The function of cortisol
Cortisol is a steroid stress hormone found in the bloodstream (Enzo Life Sciences, 2013). It is made from cholesterol (Enzo Life Sciences, 2013). This hormone not only is involved with stress responses but with metabolic and immunologic responses (Enzo Life Sciences, 2013). Activated by the HPA axis when facing a stressor, cortisol helps the body in a fight or flight situation (Ginis et al., 2011). The hormone is emitted in response to stressors like predators, social conflicts and confinement in an area (Gabor & Contreras, 2012).
Effects of continued cortisol release
Severe chronic stress is identified as prolonged periods of high cortisol concentrations ...view middle of the document...
, 2011); meaning, more stress an organism has, the less it will be able to forage for food. Social interaction with other fish and a fish’ social status is an acute stressor (LeBlanc, Middleton, Gilmour, & Currie, 2011). The following lists chemical stressors that are specific to fish: poor water quality due to low dissolved oxygen or improper pH, pollution, and nitrogenous and other metabolic wastes (Francis-Floyd, 2012). Some of the biological stressors include population density, other species of fish, and microorganisms (Francis-Floyd, 2012). Physical stressors that could affect fish are temperature, light, sounds, and dissolved gases (Francis-Floyd, 2012). Stress can affect learning and cognition (Clark, Boczek, & Ekker, 2011). The stressor temperature, especially cold temperatures can sometimes stop the immune system from working (Rottman, Francis-Floyd, & Durborow, 1992). Extremely high temperatures give way for pollutants and pathogens to thrive, decreasing the fish' ability to fight off infection (Rottman et al., 1992). High temperature also decreases the water's capacity to hold oxygen; because of this, the oxygen demand for fish increases (Rottman, et al., 1992).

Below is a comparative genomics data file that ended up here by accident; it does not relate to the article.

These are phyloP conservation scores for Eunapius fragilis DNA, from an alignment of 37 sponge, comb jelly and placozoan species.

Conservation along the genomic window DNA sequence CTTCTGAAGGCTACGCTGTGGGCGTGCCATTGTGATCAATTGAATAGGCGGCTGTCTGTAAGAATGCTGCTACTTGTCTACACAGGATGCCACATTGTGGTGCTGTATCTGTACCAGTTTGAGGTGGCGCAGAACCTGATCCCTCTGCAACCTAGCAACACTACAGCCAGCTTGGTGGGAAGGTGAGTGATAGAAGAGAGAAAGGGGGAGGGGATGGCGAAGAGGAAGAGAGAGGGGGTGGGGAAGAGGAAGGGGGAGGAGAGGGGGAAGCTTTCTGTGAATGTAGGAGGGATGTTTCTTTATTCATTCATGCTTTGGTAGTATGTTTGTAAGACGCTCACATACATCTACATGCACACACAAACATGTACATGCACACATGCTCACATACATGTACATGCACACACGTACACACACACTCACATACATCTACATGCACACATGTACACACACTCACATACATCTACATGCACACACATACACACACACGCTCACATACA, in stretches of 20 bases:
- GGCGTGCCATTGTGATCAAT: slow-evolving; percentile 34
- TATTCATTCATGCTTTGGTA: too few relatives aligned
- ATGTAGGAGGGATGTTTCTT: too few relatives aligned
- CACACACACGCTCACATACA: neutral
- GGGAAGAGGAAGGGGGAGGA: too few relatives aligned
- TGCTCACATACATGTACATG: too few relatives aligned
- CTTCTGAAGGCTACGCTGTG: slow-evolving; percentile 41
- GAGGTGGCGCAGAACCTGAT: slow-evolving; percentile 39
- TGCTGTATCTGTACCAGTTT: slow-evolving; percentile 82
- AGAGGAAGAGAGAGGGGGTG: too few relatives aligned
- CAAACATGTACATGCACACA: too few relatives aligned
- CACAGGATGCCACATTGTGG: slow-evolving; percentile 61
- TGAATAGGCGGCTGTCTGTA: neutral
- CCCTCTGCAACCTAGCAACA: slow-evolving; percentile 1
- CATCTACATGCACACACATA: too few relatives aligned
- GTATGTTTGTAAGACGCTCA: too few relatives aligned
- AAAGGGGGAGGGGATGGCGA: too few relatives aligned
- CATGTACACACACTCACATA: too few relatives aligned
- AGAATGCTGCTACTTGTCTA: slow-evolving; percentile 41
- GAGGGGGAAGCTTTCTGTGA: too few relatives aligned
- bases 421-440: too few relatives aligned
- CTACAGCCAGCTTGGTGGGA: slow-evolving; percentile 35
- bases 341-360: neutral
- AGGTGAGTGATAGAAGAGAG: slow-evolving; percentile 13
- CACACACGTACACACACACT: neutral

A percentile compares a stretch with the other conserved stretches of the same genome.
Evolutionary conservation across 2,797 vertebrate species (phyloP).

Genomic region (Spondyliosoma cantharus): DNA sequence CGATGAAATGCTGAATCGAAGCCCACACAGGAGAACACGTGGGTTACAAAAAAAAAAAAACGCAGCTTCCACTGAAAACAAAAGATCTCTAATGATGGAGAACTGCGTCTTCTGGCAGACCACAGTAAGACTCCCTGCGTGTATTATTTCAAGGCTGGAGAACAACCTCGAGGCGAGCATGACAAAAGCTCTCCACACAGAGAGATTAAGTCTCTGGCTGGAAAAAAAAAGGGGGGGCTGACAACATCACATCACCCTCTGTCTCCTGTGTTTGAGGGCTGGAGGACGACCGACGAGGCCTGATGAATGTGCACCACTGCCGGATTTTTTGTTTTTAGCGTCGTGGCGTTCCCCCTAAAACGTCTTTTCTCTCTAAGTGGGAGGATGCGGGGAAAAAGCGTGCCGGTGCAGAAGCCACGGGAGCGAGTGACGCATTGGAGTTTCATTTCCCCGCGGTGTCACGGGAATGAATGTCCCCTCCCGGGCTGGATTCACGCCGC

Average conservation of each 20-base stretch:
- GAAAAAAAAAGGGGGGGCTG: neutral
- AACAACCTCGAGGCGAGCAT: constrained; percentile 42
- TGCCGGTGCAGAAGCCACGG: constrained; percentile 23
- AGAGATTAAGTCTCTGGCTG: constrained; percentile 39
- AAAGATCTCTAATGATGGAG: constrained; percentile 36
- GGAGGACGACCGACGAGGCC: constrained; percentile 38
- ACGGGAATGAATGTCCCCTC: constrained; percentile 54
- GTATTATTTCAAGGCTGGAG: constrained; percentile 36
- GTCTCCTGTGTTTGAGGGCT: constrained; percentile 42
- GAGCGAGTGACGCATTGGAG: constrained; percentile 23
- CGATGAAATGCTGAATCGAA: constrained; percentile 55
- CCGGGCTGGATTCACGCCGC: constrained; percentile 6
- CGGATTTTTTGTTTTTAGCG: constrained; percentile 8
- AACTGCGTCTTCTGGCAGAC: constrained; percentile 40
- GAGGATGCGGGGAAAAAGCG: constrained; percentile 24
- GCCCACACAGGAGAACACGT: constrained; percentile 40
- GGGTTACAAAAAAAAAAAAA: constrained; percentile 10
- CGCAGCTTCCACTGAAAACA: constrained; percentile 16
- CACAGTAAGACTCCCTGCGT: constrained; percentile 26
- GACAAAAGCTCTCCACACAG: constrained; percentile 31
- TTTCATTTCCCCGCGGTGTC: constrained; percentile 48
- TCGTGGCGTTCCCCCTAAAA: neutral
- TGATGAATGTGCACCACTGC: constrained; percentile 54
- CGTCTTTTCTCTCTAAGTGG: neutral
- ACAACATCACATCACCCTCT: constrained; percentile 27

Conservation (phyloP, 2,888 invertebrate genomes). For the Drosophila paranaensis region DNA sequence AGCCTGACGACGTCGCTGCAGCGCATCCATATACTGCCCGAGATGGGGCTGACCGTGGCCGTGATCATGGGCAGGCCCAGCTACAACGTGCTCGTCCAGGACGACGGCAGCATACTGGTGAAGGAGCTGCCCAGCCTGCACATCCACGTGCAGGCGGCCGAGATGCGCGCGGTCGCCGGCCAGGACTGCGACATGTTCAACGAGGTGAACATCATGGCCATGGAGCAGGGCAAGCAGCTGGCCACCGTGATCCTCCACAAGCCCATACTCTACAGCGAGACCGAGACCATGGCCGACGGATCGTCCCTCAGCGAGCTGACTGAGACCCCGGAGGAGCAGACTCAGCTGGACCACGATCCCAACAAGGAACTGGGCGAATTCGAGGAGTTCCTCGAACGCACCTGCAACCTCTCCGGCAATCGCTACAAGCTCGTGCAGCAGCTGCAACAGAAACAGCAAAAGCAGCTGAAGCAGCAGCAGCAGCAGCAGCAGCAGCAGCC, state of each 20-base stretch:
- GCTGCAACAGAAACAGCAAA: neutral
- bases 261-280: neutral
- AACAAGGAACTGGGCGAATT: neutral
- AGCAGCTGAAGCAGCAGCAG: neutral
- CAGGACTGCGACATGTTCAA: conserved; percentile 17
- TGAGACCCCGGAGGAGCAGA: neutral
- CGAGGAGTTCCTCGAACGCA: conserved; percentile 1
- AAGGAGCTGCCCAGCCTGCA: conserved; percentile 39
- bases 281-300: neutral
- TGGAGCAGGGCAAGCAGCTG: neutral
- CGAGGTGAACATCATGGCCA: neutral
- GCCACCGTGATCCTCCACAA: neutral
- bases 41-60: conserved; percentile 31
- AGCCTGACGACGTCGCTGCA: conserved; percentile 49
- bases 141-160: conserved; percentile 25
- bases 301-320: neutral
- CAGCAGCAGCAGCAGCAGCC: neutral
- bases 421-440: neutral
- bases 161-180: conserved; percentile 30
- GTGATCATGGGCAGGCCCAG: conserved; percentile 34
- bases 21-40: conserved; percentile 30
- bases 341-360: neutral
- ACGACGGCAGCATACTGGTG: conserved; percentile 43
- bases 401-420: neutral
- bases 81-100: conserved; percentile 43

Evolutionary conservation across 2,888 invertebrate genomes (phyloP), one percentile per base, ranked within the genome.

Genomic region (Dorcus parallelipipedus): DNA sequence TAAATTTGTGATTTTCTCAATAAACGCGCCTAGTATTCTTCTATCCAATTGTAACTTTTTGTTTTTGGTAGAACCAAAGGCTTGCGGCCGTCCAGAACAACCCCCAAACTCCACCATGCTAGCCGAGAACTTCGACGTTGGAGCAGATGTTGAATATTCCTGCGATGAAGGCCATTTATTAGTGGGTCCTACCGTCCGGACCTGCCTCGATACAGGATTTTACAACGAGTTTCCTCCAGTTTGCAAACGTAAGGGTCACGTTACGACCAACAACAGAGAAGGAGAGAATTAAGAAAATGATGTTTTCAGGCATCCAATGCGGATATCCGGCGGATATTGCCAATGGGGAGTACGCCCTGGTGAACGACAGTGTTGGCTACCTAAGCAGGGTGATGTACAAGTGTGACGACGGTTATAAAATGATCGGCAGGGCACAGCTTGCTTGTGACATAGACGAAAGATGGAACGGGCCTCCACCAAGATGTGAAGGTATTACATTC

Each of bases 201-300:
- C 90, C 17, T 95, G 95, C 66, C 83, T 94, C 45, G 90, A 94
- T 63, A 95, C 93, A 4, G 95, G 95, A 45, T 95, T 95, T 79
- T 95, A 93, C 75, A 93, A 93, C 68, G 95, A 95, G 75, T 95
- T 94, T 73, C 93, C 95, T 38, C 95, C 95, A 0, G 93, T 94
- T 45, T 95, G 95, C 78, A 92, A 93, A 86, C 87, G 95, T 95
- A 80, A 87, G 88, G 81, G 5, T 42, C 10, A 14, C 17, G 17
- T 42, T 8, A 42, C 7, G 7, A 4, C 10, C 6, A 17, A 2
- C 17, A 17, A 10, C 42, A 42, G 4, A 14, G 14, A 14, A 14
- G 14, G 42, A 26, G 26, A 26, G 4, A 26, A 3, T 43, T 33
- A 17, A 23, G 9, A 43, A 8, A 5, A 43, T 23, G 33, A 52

Reproduction is fundamental characteristic of life. Fish, like most animals, reproduce and pass down their traits. Schreck stated that a small amount of stress is said to enhance reproductive abilities (as cited in Gabor & Contreras, 2012). However, both Milla and Schreck concluded that repetitive and severe stressors can have a detrimental effect on reproductive abilities (as cited in Gabor & Contreras, 2012). Because stress negatively impacts the foraging behavior, fish then have reduced growth rates; this in turn affects a fish's reproductive abilities (O’Connor et al., 2011). An environmental change that causes a significant amount of stress in a group of fish can affect even the population level (Pankhurst, n.d.).
Alternative blood sampling methods
In order to produce the best samples of blood, the method of extracting the blood must be efficient as possible. There are several ways to draw blood from fish and scientists have discovered non-invasive procedures. Fish experience stress when handled by humans, so methods have been developed to minimize this stress. Non-invasive sampling procedures have be found for sampling cortisol (Möstl & Palme, 2002). Hormone samples can be collected from the water due to the fact that hormones diffuse from the gills of the subjects into the surrounding water (Archard et al., 2012). Water-borne hormone collection methods are less stressful for the subject (Gabor & Contreras, 2012). Another method involves taking blood from an abdominal incision with a syringe (Hosoyo et al., 2008). Cortisol determination can be found in the urine, saliva, or fecal matter of the organism (Möstl & Palme, 2002). These methods are easily attainable without stressing the animal.
Other studies that...